Encyclopedia of Engineering Geology

2018 Edition
| Editors: Peter T. Bobrowsky, Brian Marker

Cross Sections

  • Michael de FreitasEmail author
Reference work entry
DOI: https://doi.org/10.1007/978-3-319-73568-9_72


Illustrations of the geology that lie vertically below the line defining the position of that section on a map.

The line of section can be one straight line or a number of straight lines, each joined to its neighbor but following a different direction from its neighbor, or occasionally, the line can be curved. The vertical scale used in most geological cross sections differs from the horizontal scale so that detail over a vertical distance of tens of meters can be shown over horizontal distances of thousands of meters. This means that distance on these sections can only be measured accurately in the vertical and horizontal direction. Any angle measured between points on such a section is a distortion of the real angle between those points. For engineering purposes, it is therefore advisable to use vertical and horizontal scales that are identical.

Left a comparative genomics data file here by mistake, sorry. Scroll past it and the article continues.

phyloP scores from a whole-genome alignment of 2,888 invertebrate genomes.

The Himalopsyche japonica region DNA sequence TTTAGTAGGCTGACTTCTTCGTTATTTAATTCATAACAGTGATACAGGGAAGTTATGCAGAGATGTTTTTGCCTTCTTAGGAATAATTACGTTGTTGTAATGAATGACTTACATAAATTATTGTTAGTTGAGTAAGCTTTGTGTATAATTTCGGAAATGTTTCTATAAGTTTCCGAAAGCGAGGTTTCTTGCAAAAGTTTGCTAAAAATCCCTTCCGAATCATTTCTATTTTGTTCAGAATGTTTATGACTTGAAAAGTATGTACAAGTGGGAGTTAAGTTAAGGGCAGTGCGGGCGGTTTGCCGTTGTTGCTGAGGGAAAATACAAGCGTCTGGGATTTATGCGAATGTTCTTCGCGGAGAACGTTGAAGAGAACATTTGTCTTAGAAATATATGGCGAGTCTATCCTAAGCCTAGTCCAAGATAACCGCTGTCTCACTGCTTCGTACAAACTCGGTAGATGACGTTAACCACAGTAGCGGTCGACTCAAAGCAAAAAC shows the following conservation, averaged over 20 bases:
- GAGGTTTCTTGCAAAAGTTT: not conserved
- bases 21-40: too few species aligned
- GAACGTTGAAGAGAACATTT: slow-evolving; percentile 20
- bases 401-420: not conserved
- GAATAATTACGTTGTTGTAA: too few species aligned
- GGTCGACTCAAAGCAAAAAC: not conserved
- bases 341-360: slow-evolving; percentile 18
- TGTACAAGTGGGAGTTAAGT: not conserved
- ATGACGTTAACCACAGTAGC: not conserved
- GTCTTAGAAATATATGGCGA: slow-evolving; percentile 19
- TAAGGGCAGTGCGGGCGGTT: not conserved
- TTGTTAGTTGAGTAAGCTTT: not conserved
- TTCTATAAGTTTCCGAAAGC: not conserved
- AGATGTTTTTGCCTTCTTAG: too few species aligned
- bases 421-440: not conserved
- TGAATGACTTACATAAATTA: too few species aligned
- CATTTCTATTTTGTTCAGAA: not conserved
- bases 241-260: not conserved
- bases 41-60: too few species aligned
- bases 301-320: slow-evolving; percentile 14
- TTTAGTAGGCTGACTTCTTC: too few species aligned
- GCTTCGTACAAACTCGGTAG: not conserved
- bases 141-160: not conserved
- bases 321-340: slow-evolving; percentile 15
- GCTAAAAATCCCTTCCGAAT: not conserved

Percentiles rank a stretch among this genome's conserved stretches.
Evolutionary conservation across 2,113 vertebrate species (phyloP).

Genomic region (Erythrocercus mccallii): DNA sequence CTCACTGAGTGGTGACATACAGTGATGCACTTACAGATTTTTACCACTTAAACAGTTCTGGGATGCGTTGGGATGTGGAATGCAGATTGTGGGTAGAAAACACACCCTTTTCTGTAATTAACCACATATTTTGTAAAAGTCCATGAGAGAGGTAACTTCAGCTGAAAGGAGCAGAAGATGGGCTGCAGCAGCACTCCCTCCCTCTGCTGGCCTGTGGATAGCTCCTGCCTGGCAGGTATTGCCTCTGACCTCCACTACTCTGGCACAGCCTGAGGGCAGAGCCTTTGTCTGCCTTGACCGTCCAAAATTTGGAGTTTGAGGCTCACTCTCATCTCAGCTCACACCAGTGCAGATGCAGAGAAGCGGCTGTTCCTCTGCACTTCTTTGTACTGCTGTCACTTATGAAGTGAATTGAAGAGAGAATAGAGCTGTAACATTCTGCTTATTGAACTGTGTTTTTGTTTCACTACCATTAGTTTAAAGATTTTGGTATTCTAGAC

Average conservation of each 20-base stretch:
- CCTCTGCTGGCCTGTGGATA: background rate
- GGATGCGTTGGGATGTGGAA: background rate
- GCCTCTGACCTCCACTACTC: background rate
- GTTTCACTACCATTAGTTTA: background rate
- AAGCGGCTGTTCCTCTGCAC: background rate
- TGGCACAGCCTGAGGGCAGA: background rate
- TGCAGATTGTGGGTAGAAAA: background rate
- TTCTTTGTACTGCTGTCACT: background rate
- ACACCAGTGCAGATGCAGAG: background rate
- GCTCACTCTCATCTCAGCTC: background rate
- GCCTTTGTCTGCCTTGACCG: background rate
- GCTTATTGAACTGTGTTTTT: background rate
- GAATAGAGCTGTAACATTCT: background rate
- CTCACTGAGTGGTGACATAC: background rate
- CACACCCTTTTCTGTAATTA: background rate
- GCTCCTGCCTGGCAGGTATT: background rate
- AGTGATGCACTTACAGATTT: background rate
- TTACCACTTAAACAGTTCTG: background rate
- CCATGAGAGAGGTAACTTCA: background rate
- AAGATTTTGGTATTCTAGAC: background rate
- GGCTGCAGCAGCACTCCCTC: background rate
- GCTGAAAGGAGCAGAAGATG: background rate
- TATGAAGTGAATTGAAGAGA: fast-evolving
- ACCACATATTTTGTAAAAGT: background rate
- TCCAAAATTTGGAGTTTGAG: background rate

The accuracy of sections is usually constrained by boreholes where the vertical profile is known correctly; extrapolations...

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  1. de Freitas MH (2009) Geology; its principles, practice and potential for Geotechnics. (Ninth Glossop lecture). Q J Eng Geol Hydrogeol 42:397–441. (see pages 409-413)CrossRefGoogle Scholar
  2. Excellent tutorials on U-tube; Insert drawing geological cross sections. e.g. Oregon State University (OSU ECampus). https://www.youtube.com/watch?v=Vgo8Z63n60g

Copyright information

© Springer International Publishing AG, part of Springer Nature 2018

Authors and Affiliations

  1. 1.Imperial College LondonLondonUK
  2. 2.Reader Emeritus in Engineering Geology, First Steps Ltd.LondonUK